Since brivaracetam is a small molecule that is weakly protein-bound and not ionizable, it would be expected to diffuse from plasma to saliva and rapidly equilibrate to a comparable concentration. Saliva concentrations of brivaracetam were highly correlated with plasma concentrations, and the slope was similar to the protein-unbound fraction of brivaracetam. This suggests that brivaracetam diffuses passively through the mucosa. Further, despite larger variability than in plasma, saliva might be a suitable analytic matrix for therapeutic drug monitoring when blood sampling is a limiting factor (e.g. children).

In conclusion, this study has shown that brivaracetam was well tolerated by healthy male subjects at multiple oral doses of 200–800 mg daily for 2 weeks, expected to be one order of magnitude above the clinically effective dose. As expected, adverse events were mostly CNS-related, mild or moderate, and had a rapid onset and short duration. Pharmacodynamic tests identified a sedative effect that only persisted at the highest dose. Brivaracetam had a favourable pharmacokinetic profile in this population, characterized by rapid absorption, volume of distribution limited to total body water, apparent single-compartment elimination and dose proportionality.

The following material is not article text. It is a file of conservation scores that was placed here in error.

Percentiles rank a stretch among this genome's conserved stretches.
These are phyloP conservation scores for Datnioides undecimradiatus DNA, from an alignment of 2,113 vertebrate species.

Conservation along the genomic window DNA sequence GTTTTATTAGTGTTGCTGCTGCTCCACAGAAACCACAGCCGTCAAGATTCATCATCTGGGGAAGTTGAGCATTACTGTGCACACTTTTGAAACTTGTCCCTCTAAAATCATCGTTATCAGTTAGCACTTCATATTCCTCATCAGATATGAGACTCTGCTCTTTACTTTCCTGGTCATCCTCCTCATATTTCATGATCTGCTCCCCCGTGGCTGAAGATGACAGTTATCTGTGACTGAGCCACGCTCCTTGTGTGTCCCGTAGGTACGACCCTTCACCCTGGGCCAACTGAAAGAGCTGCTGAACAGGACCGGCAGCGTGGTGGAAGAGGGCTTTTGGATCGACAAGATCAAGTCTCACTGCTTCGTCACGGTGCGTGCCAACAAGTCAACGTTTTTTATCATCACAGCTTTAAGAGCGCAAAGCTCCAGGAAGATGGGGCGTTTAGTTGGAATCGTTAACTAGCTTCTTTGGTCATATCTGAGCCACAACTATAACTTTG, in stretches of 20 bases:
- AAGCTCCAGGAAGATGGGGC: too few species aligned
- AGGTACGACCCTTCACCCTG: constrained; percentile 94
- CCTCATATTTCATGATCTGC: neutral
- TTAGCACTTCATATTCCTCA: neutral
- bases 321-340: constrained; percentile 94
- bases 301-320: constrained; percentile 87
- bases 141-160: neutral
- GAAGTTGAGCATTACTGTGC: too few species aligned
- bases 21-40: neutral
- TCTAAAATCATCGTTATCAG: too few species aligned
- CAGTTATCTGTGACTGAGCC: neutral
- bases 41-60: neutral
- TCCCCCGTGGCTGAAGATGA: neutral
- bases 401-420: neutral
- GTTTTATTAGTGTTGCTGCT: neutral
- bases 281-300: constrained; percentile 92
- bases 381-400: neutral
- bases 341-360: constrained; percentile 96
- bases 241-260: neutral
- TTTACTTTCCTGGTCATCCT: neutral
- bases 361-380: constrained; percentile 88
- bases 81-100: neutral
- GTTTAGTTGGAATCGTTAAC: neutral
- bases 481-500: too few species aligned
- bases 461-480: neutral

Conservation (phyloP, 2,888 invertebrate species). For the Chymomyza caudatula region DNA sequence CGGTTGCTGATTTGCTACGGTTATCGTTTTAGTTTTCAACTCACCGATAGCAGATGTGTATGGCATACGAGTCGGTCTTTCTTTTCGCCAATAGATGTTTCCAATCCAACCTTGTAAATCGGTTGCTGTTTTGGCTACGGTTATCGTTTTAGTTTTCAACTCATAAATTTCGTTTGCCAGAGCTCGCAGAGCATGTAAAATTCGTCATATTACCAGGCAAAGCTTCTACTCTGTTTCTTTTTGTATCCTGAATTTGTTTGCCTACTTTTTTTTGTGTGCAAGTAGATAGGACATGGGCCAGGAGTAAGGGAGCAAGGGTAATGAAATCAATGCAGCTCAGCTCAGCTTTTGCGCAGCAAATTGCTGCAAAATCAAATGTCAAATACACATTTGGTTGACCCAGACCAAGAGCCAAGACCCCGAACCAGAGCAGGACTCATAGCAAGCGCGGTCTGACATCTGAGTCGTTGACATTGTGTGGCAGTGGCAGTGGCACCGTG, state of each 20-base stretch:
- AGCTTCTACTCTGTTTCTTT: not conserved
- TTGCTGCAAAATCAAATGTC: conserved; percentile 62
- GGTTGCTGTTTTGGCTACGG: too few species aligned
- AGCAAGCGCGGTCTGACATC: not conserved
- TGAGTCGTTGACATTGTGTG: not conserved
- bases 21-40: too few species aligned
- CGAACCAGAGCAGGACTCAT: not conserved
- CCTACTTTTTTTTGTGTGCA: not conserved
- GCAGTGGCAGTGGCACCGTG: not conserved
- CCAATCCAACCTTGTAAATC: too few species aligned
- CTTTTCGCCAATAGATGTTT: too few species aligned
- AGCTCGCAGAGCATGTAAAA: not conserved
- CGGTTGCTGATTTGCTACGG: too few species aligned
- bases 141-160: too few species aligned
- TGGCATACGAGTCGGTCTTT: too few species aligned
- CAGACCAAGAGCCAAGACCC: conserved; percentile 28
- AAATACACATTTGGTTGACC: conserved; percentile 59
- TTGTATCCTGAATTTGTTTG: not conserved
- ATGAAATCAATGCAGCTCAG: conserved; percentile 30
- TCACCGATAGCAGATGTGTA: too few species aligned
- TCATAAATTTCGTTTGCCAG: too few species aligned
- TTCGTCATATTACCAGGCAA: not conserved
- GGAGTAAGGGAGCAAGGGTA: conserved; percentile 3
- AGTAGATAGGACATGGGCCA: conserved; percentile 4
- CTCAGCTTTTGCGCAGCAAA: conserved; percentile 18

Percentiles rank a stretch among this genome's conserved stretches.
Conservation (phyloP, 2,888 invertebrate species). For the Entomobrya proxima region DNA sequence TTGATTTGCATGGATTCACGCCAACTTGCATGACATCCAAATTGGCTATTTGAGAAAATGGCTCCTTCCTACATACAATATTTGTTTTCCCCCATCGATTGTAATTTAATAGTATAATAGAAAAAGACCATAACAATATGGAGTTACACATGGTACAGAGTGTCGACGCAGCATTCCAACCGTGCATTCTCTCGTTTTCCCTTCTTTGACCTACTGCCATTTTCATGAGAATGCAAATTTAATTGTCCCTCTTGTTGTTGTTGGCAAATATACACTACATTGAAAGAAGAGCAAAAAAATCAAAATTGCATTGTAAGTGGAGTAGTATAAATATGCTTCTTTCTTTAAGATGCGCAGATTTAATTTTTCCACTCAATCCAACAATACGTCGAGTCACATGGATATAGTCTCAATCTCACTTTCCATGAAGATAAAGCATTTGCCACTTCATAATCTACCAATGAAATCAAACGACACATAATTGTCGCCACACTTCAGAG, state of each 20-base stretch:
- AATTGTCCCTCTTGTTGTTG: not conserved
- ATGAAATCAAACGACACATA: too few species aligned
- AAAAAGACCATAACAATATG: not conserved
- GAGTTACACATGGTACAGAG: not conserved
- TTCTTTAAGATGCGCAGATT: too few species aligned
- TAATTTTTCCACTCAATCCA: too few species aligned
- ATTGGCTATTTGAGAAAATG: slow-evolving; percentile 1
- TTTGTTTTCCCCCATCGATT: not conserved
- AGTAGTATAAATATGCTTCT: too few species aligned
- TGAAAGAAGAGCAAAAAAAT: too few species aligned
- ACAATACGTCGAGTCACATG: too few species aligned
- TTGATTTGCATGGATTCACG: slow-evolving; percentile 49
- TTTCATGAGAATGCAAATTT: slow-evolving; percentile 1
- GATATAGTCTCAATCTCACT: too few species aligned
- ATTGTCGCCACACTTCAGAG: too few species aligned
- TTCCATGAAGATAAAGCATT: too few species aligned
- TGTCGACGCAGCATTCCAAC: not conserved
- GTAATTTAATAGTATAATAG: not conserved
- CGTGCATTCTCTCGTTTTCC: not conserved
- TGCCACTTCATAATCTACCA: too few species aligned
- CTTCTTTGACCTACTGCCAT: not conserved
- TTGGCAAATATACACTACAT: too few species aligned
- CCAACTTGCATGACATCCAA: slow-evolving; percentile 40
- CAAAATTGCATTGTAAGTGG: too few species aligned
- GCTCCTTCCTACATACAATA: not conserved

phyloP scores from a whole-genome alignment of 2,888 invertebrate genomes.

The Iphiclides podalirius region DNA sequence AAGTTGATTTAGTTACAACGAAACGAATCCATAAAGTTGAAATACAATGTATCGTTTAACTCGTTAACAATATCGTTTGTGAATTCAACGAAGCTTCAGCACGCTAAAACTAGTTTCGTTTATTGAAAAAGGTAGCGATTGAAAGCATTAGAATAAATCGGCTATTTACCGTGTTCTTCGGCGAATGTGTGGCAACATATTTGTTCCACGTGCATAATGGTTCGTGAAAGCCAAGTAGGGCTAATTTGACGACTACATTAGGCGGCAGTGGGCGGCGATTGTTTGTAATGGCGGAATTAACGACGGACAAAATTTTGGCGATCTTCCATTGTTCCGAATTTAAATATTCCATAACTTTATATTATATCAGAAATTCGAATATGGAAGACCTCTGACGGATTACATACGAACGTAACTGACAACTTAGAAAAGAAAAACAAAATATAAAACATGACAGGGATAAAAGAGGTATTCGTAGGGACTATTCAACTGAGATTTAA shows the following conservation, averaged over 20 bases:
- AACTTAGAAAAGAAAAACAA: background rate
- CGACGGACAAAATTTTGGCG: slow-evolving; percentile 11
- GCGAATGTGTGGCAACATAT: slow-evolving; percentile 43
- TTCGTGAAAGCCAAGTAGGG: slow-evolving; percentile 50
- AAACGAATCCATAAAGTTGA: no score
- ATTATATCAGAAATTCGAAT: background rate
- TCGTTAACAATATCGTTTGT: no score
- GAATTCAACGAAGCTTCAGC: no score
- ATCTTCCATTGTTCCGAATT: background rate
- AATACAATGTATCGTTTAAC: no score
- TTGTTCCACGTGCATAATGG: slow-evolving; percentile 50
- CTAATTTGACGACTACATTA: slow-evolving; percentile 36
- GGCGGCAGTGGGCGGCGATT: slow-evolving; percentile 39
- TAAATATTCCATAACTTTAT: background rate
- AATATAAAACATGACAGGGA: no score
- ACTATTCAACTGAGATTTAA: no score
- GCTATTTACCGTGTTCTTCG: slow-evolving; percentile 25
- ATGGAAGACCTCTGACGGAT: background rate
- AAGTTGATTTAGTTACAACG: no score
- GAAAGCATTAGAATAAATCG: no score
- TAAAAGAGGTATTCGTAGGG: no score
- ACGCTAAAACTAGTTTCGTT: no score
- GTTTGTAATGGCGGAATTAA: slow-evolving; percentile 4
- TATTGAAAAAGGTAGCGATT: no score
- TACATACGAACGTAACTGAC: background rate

This study was funded by UCB Pharma S.A. The authors wish to acknowledge the contributions of Tom Jacobs for statistical calculations and Dominique Tytgat for bioanalytical determinations.

Competing interests: M.-L. Sargentini-Maier and A. Stockis are permanent employees of UCB Pharma S.A.